Anyway. Here’s what I have come to realize in the four or so years that I’ve been following Kim’s work:

      1. Kim writes her books and offers her nutritional guidelines out of love, and even though it might seem like a restrictive set of rules to follow, I don’t believe that this is her intention at all. She wants us all to thrive, and her books put forth the information she’s discovered to help put her on a path of vibrant health.


      2. Trusting your own body is the best (and maybe even the only) way to move forward and thrive! This took me forever to learn, and I am still learning it on a daily basis– but no book, person, or program can ever know what’s best and right for YOU personally. If you are feeling fatigued on this program, TRUST THAT and see if your intuition can tell you what you need to thrive. Make peace with yourself– your body knows exactly what it needs, and even if that falls outside of a typical program or nutritional theory, go for it. (For my sister, it ended up being bone broths after a decade of vegetarianism; for me, it ended up being way more cooked foods, especially soups and stews. A raw food diet is totally not healing for me! Both of us rebelled and thought we “should” be eating something different, but lo and behold… our bodies knew best.)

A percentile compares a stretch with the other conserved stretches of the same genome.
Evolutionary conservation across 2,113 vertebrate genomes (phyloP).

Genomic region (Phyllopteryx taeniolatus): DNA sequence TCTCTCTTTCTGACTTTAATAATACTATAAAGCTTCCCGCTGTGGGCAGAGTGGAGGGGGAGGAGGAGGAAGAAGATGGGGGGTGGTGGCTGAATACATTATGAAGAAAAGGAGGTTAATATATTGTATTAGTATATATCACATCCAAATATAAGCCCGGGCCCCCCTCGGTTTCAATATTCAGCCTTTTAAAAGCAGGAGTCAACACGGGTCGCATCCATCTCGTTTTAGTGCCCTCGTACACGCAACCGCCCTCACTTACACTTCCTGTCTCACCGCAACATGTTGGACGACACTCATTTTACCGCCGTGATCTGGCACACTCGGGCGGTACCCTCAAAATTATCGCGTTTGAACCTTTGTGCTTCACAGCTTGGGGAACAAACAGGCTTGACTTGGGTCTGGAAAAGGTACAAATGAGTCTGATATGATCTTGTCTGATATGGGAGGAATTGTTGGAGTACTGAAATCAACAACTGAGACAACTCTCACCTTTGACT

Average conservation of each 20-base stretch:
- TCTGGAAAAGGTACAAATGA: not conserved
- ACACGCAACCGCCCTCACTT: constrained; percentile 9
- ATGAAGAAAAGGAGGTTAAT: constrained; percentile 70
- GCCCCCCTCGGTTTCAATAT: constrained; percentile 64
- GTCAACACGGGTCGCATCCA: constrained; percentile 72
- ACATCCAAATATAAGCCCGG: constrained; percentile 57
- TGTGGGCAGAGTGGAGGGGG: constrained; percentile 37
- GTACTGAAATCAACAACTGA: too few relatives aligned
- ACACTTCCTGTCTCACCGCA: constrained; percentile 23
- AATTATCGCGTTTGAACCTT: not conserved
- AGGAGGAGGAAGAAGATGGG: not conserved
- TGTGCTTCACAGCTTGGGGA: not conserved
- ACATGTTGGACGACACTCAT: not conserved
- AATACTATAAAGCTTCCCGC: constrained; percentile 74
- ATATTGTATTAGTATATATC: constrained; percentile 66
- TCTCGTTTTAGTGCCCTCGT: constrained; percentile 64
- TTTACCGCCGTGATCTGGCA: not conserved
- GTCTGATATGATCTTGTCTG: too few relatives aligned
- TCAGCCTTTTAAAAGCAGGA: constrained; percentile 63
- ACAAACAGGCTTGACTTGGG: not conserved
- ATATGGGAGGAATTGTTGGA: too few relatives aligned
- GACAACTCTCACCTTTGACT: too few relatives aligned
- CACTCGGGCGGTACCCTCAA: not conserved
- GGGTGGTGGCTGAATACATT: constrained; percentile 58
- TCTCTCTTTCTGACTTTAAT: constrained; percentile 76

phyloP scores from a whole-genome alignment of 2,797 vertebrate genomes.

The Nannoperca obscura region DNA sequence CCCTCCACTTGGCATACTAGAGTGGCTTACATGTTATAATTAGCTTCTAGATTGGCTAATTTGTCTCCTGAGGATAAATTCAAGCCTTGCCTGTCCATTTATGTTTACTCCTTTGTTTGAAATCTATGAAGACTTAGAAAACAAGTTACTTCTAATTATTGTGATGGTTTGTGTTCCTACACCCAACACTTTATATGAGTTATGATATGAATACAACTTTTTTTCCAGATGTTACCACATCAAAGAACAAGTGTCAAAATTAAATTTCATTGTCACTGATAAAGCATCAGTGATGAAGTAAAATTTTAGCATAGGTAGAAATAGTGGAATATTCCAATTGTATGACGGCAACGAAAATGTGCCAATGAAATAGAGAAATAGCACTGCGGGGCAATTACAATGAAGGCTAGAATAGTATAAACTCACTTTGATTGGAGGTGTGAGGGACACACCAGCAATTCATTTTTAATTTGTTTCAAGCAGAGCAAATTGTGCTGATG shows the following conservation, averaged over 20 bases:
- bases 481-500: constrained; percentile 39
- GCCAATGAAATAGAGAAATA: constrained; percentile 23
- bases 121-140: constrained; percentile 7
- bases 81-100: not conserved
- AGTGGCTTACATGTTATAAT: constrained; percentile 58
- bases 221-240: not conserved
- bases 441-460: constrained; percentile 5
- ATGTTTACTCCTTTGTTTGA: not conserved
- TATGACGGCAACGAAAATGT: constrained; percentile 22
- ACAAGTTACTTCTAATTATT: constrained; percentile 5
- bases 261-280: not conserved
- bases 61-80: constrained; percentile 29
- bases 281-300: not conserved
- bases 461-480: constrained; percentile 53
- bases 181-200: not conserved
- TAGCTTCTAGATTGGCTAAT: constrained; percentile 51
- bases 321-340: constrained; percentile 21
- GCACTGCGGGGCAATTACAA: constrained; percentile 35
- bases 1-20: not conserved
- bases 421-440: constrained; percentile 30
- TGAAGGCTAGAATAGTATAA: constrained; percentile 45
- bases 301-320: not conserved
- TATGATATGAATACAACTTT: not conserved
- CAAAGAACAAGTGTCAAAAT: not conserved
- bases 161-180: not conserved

Obviously, eating refined and processed foods isn’t good for anyone, but as long as you are focused on whole foods and choose local and/or organic whenever possible, run with it and give your body what it asks for!

      I hope this helps, and best of luck on your journey! xo, Dana